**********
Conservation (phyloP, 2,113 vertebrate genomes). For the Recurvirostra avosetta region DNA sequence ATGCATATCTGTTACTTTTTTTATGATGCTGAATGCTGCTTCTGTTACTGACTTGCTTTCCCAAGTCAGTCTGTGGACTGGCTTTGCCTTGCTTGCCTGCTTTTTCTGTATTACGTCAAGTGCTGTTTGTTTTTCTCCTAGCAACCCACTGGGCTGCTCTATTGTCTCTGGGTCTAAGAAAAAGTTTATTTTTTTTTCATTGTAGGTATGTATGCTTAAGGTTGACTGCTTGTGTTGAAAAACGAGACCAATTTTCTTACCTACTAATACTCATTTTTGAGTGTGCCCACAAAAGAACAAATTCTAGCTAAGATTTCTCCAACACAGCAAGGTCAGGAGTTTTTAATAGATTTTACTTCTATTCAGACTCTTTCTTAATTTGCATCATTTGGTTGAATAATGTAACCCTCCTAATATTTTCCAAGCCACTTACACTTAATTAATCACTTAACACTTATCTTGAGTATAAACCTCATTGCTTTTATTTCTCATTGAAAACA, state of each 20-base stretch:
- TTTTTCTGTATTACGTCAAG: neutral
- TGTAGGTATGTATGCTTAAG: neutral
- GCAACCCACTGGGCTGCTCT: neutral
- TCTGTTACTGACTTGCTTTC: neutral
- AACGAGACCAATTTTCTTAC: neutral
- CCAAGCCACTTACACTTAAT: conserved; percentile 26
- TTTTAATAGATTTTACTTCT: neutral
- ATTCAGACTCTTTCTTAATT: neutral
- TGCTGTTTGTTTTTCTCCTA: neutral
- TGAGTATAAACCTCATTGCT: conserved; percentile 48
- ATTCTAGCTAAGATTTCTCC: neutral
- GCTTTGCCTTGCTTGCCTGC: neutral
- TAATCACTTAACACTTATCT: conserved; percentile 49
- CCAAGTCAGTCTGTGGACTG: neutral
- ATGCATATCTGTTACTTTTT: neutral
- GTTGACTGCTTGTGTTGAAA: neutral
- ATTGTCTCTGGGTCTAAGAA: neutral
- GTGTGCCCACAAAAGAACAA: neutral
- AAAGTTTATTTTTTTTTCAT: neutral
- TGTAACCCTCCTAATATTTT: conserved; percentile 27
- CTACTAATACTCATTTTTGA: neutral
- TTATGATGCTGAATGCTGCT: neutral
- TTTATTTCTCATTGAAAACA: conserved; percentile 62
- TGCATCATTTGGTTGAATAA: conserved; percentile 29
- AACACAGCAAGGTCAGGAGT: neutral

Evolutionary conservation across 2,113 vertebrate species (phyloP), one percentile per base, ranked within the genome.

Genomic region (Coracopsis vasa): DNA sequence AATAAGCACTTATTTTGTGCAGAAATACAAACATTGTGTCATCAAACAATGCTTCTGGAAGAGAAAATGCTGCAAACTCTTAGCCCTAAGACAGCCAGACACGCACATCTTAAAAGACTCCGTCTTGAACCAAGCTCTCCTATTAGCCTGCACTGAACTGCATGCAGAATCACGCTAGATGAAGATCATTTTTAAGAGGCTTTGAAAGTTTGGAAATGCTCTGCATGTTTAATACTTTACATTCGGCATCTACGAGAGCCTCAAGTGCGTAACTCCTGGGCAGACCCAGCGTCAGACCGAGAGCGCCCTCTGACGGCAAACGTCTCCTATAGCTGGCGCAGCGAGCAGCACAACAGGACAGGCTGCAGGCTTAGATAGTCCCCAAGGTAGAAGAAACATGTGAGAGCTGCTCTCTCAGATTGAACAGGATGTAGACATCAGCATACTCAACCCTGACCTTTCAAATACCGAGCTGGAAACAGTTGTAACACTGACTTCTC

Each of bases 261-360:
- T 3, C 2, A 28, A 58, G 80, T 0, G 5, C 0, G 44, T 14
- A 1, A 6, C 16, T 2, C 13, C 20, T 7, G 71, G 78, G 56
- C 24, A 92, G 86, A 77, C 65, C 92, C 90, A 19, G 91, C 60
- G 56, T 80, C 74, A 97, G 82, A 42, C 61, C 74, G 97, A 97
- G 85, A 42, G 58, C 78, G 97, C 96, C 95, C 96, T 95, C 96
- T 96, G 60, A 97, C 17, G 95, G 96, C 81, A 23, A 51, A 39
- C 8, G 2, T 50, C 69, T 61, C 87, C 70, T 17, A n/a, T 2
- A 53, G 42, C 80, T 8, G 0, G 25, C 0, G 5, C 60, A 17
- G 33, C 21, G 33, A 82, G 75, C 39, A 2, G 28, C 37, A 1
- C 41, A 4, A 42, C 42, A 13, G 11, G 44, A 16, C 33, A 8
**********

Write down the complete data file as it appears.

Conservation (phyloP, 2,113 vertebrate genomes). For the Recurvirostra avosetta region DNA sequence ATGCATATCTGTTACTTTTTTTATGATGCTGAATGCTGCTTCTGTTACTGACTTGCTTTCCCAAGTCAGTCTGTGGACTGGCTTTGCCTTGCTTGCCTGCTTTTTCTGTATTACGTCAAGTGCTGTTTGTTTTTCTCCTAGCAACCCACTGGGCTGCTCTATTGTCTCTGGGTCTAAGAAAAAGTTTATTTTTTTTTCATTGTAGGTATGTATGCTTAAGGTTGACTGCTTGTGTTGAAAAACGAGACCAATTTTCTTACCTACTAATACTCATTTTTGAGTGTGCCCACAAAAGAACAAATTCTAGCTAAGATTTCTCCAACACAGCAAGGTCAGGAGTTTTTAATAGATTTTACTTCTATTCAGACTCTTTCTTAATTTGCATCATTTGGTTGAATAATGTAACCCTCCTAATATTTTCCAAGCCACTTACACTTAATTAATCACTTAACACTTATCTTGAGTATAAACCTCATTGCTTTTATTTCTCATTGAAAACA, state of each 20-base stretch:
- TTTTTCTGTATTACGTCAAG: neutral
- TGTAGGTATGTATGCTTAAG: neutral
- GCAACCCACTGGGCTGCTCT: neutral
- TCTGTTACTGACTTGCTTTC: neutral
- AACGAGACCAATTTTCTTAC: neutral
- CCAAGCCACTTACACTTAAT: conserved; percentile 26
- TTTTAATAGATTTTACTTCT: neutral
- ATTCAGACTCTTTCTTAATT: neutral
- TGCTGTTTGTTTTTCTCCTA: neutral
- TGAGTATAAACCTCATTGCT: conserved; percentile 48
- ATTCTAGCTAAGATTTCTCC: neutral
- GCTTTGCCTTGCTTGCCTGC: neutral
- TAATCACTTAACACTTATCT: conserved; percentile 49
- CCAAGTCAGTCTGTGGACTG: neutral
- ATGCATATCTGTTACTTTTT: neutral
- GTTGACTGCTTGTGTTGAAA: neutral
- ATTGTCTCTGGGTCTAAGAA: neutral
- GTGTGCCCACAAAAGAACAA: neutral
- AAAGTTTATTTTTTTTTCAT: neutral
- TGTAACCCTCCTAATATTTT: conserved; percentile 27
- CTACTAATACTCATTTTTGA: neutral
- TTATGATGCTGAATGCTGCT: neutral
- TTTATTTCTCATTGAAAACA: conserved; percentile 62
- TGCATCATTTGGTTGAATAA: conserved; percentile 29
- AACACAGCAAGGTCAGGAGT: neutral

Evolutionary conservation across 2,113 vertebrate species (phyloP), one percentile per base, ranked within the genome.

Genomic region (Coracopsis vasa): DNA sequence AATAAGCACTTATTTTGTGCAGAAATACAAACATTGTGTCATCAAACAATGCTTCTGGAAGAGAAAATGCTGCAAACTCTTAGCCCTAAGACAGCCAGACACGCACATCTTAAAAGACTCCGTCTTGAACCAAGCTCTCCTATTAGCCTGCACTGAACTGCATGCAGAATCACGCTAGATGAAGATCATTTTTAAGAGGCTTTGAAAGTTTGGAAATGCTCTGCATGTTTAATACTTTACATTCGGCATCTACGAGAGCCTCAAGTGCGTAACTCCTGGGCAGACCCAGCGTCAGACCGAGAGCGCCCTCTGACGGCAAACGTCTCCTATAGCTGGCGCAGCGAGCAGCACAACAGGACAGGCTGCAGGCTTAGATAGTCCCCAAGGTAGAAGAAACATGTGAGAGCTGCTCTCTCAGATTGAACAGGATGTAGACATCAGCATACTCAACCCTGACCTTTCAAATACCGAGCTGGAAACAGTTGTAACACTGACTTCTC

Each of bases 261-360:
- T 3, C 2, A 28, A 58, G 80, T 0, G 5, C 0, G 44, T 14
- A 1, A 6, C 16, T 2, C 13, C 20, T 7, G 71, G 78, G 56
- C 24, A 92, G 86, A 77, C 65, C 92, C 90, A 19, G 91, C 60
- G 56, T 80, C 74, A 97, G 82, A 42, C 61, C 74, G 97, A 97
- G 85, A 42, G 58, C 78, G 97, C 96, C 95, C 96, T 95, C 96
- T 96, G 60, A 97, C 17, G 95, G 96, C 81, A 23, A 51, A 39
- C 8, G 2, T 50, C 69, T 61, C 87, C 70, T 17, A n/a, T 2
- A 53, G 42, C 80, T 8, G 0, G 25, C 0, G 5, C 60, A 17
- G 33, C 21, G 33, A 82, G 75, C 39, A 2, G 28, C 37, A 1
- C 41, A 4, A 42, C 42, A 13, G 11, G 44, A 16, C 33, A 8